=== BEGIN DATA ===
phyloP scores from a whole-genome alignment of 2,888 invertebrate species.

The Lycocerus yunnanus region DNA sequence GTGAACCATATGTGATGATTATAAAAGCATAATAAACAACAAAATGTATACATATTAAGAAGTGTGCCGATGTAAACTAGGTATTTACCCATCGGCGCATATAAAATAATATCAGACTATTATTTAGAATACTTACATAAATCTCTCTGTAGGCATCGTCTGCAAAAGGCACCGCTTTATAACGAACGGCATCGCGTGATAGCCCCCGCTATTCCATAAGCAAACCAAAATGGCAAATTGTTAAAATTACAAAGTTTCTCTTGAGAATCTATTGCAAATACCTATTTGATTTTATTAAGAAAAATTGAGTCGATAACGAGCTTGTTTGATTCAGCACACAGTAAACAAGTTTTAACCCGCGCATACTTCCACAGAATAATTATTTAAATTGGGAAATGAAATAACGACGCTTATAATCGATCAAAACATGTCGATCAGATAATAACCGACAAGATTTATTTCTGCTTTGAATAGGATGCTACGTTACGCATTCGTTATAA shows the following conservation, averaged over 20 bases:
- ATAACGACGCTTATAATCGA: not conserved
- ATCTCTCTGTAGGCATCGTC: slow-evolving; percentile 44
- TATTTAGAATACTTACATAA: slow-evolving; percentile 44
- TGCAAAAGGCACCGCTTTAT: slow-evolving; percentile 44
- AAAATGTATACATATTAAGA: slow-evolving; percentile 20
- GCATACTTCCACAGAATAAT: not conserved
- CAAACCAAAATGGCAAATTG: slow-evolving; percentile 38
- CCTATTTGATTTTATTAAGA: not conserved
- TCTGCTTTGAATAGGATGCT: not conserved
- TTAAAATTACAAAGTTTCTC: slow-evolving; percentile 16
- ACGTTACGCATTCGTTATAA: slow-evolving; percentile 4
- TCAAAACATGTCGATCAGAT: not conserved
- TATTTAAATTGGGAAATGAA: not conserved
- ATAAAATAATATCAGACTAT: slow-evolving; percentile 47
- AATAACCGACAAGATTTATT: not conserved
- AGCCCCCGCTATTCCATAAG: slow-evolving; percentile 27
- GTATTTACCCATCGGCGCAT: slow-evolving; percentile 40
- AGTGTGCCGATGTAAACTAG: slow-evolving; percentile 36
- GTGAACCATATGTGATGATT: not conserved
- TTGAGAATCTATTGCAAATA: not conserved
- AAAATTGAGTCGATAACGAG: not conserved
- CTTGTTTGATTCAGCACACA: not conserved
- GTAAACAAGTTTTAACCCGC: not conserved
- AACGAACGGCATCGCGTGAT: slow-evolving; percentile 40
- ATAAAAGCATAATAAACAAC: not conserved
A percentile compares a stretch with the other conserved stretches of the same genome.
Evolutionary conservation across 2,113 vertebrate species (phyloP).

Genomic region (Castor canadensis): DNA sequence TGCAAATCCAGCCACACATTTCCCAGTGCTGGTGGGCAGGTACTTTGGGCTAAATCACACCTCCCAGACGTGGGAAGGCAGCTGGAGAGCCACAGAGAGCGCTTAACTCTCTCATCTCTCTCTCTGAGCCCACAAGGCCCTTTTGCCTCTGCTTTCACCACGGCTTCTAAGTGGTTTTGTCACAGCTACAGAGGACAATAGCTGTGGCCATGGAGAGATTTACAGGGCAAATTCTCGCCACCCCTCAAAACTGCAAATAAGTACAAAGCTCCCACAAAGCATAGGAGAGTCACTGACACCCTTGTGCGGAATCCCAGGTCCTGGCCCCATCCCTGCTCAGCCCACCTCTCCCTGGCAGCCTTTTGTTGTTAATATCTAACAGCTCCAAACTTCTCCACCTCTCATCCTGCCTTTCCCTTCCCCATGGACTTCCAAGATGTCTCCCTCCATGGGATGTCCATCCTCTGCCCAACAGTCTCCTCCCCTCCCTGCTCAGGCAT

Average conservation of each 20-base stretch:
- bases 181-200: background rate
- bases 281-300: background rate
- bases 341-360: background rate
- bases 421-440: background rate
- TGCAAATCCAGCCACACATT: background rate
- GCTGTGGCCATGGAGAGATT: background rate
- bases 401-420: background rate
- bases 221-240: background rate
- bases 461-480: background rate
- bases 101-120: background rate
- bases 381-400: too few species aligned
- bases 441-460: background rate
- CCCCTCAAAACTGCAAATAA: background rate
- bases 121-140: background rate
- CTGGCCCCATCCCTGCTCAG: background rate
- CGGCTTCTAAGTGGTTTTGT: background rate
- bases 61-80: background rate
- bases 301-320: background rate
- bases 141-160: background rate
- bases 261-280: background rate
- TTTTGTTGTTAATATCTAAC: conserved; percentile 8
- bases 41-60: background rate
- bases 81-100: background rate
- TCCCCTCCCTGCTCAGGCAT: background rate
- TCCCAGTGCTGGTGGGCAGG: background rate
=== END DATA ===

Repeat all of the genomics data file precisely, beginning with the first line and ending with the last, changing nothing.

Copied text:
phyloP scores from a whole-genome alignment of 2,888 invertebrate species.

The Lycocerus yunnanus region DNA sequence GTGAACCATATGTGATGATTATAAAAGCATAATAAACAACAAAATGTATACATATTAAGAAGTGTGCCGATGTAAACTAGGTATTTACCCATCGGCGCATATAAAATAATATCAGACTATTATTTAGAATACTTACATAAATCTCTCTGTAGGCATCGTCTGCAAAAGGCACCGCTTTATAACGAACGGCATCGCGTGATAGCCCCCGCTATTCCATAAGCAAACCAAAATGGCAAATTGTTAAAATTACAAAGTTTCTCTTGAGAATCTATTGCAAATACCTATTTGATTTTATTAAGAAAAATTGAGTCGATAACGAGCTTGTTTGATTCAGCACACAGTAAACAAGTTTTAACCCGCGCATACTTCCACAGAATAATTATTTAAATTGGGAAATGAAATAACGACGCTTATAATCGATCAAAACATGTCGATCAGATAATAACCGACAAGATTTATTTCTGCTTTGAATAGGATGCTACGTTACGCATTCGTTATAA shows the following conservation, averaged over 20 bases:
- ATAACGACGCTTATAATCGA: not conserved
- ATCTCTCTGTAGGCATCGTC: slow-evolving; percentile 44
- TATTTAGAATACTTACATAA: slow-evolving; percentile 44
- TGCAAAAGGCACCGCTTTAT: slow-evolving; percentile 44
- AAAATGTATACATATTAAGA: slow-evolving; percentile 20
- GCATACTTCCACAGAATAAT: not conserved
- CAAACCAAAATGGCAAATTG: slow-evolving; percentile 38
- CCTATTTGATTTTATTAAGA: not conserved
- TCTGCTTTGAATAGGATGCT: not conserved
- TTAAAATTACAAAGTTTCTC: slow-evolving; percentile 16
- ACGTTACGCATTCGTTATAA: slow-evolving; percentile 4
- TCAAAACATGTCGATCAGAT: not conserved
- TATTTAAATTGGGAAATGAA: not conserved
- ATAAAATAATATCAGACTAT: slow-evolving; percentile 47
- AATAACCGACAAGATTTATT: not conserved
- AGCCCCCGCTATTCCATAAG: slow-evolving; percentile 27
- GTATTTACCCATCGGCGCAT: slow-evolving; percentile 40
- AGTGTGCCGATGTAAACTAG: slow-evolving; percentile 36
- GTGAACCATATGTGATGATT: not conserved
- TTGAGAATCTATTGCAAATA: not conserved
- AAAATTGAGTCGATAACGAG: not conserved
- CTTGTTTGATTCAGCACACA: not conserved
- GTAAACAAGTTTTAACCCGC: not conserved
- AACGAACGGCATCGCGTGAT: slow-evolving; percentile 40
- ATAAAAGCATAATAAACAAC: not conserved
A percentile compares a stretch with the other conserved stretches of the same genome.
Evolutionary conservation across 2,113 vertebrate species (phyloP).

Genomic region (Castor canadensis): DNA sequence TGCAAATCCAGCCACACATTTCCCAGTGCTGGTGGGCAGGTACTTTGGGCTAAATCACACCTCCCAGACGTGGGAAGGCAGCTGGAGAGCCACAGAGAGCGCTTAACTCTCTCATCTCTCTCTCTGAGCCCACAAGGCCCTTTTGCCTCTGCTTTCACCACGGCTTCTAAGTGGTTTTGTCACAGCTACAGAGGACAATAGCTGTGGCCATGGAGAGATTTACAGGGCAAATTCTCGCCACCCCTCAAAACTGCAAATAAGTACAAAGCTCCCACAAAGCATAGGAGAGTCACTGACACCCTTGTGCGGAATCCCAGGTCCTGGCCCCATCCCTGCTCAGCCCACCTCTCCCTGGCAGCCTTTTGTTGTTAATATCTAACAGCTCCAAACTTCTCCACCTCTCATCCTGCCTTTCCCTTCCCCATGGACTTCCAAGATGTCTCCCTCCATGGGATGTCCATCCTCTGCCCAACAGTCTCCTCCCCTCCCTGCTCAGGCAT

Average conservation of each 20-base stretch:
- bases 181-200: background rate
- bases 281-300: background rate
- bases 341-360: background rate
- bases 421-440: background rate
- TGCAAATCCAGCCACACATT: background rate
- GCTGTGGCCATGGAGAGATT: background rate
- bases 401-420: background rate
- bases 221-240: background rate
- bases 461-480: background rate
- bases 101-120: background rate
- bases 381-400: too few species aligned
- bases 441-460: background rate
- CCCCTCAAAACTGCAAATAA: background rate
- bases 121-140: background rate
- CTGGCCCCATCCCTGCTCAG: background rate
- CGGCTTCTAAGTGGTTTTGT: background rate
- bases 61-80: background rate
- bases 301-320: background rate
- bases 141-160: background rate
- bases 261-280: background rate
- TTTTGTTGTTAATATCTAAC: conserved; percentile 8
- bases 41-60: background rate
- bases 81-100: background rate
- TCCCCTCCCTGCTCAGGCAT: background rate
- TCCCAGTGCTGGTGGGCAGG: background rate